APPLICABLE LAW

         Texas law has historically favored the settlement of disputes by arbitration but also recognized that a party may waive the right to arbitrate by substantially invoking the judicial process to the detriment of the other party. Perry Homes, 258 S.W.3d at 589-90; L.H. Lacy Co. v. City of Lubbock, 559 S.W.2d 348, 351 (Tex. 1977). Because the law favors arbitration, however, a strong presumption exists against waiver and the party asserting waiver bears a heavy burden of proof. RSL Funding, LLC v. Pippins, 499 S.W.3d 423, 430 (Tex. 2016) (per curiam); Perry Homes, 258 S.W.3d at 590. Both a substantial invocation of the judicial process and prejudice must be shown; without a showing of both, the high burden is not met. See Perry Homes, 258 S.W.3d at 595; see also LaLonde v. Gosnell, No. 16-0966, 2019 WL 2479172, at *3 (Tex. June 14, 2019) (substantial invocation of judicial process and prejudice are distinct concepts).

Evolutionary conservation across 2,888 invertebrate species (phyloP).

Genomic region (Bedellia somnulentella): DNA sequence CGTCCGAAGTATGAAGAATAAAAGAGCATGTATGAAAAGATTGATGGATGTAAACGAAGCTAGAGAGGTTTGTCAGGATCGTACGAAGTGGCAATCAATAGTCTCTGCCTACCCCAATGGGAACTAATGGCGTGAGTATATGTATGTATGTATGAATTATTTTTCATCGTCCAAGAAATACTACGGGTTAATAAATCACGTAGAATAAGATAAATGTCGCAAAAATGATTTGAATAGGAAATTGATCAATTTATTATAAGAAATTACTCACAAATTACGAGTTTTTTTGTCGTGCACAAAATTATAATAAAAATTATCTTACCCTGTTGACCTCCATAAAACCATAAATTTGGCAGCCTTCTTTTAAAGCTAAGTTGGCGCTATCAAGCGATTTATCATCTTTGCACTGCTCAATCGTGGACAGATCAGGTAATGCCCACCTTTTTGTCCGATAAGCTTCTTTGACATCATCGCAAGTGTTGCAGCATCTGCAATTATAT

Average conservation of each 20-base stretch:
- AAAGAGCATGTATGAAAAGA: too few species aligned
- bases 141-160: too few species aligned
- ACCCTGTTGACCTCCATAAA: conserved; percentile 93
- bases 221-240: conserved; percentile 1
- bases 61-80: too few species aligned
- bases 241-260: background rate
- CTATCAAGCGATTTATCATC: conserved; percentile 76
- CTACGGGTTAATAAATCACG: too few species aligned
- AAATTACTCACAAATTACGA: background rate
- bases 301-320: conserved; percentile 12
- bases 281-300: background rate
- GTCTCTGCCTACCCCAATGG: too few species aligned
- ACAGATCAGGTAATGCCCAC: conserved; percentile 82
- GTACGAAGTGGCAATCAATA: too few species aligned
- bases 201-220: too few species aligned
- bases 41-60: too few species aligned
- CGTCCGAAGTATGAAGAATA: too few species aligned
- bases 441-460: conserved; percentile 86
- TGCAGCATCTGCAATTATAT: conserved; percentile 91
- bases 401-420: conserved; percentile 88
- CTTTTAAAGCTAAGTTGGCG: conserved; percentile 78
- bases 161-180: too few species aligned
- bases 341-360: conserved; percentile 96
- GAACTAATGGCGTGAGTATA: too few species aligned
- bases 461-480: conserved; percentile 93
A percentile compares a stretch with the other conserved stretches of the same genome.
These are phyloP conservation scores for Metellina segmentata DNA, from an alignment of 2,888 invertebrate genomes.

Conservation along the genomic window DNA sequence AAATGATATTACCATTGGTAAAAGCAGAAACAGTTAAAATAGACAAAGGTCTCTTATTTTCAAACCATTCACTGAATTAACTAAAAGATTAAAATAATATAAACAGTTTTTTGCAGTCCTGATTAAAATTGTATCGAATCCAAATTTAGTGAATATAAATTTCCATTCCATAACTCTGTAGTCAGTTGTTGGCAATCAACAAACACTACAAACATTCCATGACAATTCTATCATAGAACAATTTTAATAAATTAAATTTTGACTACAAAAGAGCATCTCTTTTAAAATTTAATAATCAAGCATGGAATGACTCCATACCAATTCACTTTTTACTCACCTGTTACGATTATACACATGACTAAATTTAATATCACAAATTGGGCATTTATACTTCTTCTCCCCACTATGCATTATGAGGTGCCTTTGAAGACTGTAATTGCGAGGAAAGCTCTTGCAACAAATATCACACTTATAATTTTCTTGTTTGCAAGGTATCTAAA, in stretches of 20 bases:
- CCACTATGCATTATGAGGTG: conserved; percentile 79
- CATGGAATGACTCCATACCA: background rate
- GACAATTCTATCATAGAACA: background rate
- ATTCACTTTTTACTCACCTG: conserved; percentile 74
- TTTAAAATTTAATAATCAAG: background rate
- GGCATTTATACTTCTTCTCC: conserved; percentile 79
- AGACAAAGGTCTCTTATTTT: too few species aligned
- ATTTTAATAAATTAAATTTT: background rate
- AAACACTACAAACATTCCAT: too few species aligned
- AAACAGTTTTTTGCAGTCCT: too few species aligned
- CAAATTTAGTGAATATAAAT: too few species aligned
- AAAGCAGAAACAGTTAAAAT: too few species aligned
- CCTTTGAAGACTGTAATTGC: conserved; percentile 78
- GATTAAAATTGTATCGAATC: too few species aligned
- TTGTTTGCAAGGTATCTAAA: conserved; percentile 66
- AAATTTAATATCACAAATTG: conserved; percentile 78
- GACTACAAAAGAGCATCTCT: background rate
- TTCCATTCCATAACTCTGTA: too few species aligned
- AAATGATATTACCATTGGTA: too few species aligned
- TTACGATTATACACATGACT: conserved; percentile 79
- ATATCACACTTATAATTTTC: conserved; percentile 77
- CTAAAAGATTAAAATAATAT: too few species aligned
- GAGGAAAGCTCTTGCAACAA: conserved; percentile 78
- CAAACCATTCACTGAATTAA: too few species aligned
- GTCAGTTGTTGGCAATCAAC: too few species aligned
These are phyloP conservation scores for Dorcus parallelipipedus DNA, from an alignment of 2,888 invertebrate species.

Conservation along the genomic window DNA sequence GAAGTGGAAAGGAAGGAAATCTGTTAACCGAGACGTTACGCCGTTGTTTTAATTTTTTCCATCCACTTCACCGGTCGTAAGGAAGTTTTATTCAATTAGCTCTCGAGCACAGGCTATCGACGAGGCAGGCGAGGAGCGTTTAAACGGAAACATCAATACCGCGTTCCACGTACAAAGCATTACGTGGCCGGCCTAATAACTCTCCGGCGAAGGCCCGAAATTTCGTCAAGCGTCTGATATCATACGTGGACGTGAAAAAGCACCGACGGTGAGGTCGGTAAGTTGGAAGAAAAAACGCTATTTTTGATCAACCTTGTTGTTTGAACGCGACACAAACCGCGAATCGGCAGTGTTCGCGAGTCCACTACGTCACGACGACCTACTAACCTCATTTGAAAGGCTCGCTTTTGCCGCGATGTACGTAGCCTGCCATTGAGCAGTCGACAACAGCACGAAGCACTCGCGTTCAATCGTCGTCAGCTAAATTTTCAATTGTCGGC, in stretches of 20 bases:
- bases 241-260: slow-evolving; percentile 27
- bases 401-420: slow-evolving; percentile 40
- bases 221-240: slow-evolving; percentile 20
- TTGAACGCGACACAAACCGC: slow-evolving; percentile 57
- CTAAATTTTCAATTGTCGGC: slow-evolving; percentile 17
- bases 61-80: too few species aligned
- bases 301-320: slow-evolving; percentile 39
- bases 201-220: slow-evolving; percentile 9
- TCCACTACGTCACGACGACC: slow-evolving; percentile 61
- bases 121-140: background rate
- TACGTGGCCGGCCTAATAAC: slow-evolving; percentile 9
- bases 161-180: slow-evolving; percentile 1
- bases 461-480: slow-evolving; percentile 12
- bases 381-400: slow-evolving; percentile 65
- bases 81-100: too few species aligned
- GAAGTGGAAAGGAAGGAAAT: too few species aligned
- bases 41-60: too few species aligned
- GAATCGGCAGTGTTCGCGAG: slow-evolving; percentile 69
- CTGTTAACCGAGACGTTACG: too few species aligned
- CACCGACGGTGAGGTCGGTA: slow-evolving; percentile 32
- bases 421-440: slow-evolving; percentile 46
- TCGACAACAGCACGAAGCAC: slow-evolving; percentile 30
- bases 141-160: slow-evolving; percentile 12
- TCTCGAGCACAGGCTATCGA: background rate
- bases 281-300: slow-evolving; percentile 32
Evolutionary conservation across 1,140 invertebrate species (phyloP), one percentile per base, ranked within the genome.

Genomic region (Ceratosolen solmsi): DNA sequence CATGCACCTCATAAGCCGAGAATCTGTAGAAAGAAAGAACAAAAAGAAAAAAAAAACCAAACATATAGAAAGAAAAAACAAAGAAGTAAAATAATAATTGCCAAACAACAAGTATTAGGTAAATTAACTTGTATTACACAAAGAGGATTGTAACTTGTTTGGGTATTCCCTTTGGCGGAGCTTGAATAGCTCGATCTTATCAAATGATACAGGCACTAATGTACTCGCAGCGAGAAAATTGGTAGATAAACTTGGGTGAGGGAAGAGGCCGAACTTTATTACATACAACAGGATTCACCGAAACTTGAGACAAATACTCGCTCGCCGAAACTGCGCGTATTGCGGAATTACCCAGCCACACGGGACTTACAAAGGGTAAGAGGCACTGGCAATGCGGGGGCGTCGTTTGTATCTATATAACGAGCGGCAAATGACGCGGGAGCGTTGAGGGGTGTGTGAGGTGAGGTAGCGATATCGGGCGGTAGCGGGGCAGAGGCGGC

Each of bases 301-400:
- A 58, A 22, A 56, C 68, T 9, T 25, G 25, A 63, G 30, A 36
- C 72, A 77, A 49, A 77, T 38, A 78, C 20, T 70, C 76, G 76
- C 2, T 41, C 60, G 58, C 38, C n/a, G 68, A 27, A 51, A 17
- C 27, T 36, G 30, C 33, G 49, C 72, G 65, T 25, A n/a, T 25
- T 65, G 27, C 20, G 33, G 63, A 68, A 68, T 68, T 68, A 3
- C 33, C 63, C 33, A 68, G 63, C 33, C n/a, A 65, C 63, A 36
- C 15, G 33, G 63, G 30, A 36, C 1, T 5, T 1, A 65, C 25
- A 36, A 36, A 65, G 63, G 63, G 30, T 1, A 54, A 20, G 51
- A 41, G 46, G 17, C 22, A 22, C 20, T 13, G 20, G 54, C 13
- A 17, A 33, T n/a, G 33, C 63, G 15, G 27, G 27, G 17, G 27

Whether a party has waived the right to arbitration is decided on a case-by-case basis, considering the totality of the circumstances. Perry Homes, 258 S.W.3d. at 591. Factors in determining whether the party has substantially invoked the judicial process include whether the party seeking to compel arbitration is the plaintiff or defendant, when he knew of the arbitration clause, and whether he sought judgment on the merits; how much discovery has been conducted, who initiated it, whether it related to the merits rather than arbitrability or standing, and how much of it would be useful in arbitration; and, the proximity in time between the trial setting and the filing of the motion to compel. Henry v. Cash Biz, LP, 551 S.W.3d 111, 117 (Tex. 2018); Perry Homes, 258 S.W.3d at 591-92. No single factor is dispositive, and the record must unequivocally show that the party seeking arbitration has taken specific and deliberate actions, after suit is filed, that are inconsistent with the right to arbitrate or has actively tried, but failed, to obtain a satisfactory result through litigation before turning to arbitration. See RSL Funding, 499 S.W.3d at 430; Perry Homes, 258 S.W.3d at 593; Pilot Travel Ctrs. LLC v. McCray, 416 S.W.3d 168, 183 (Tex. App.-Dallas 2013, no pet.).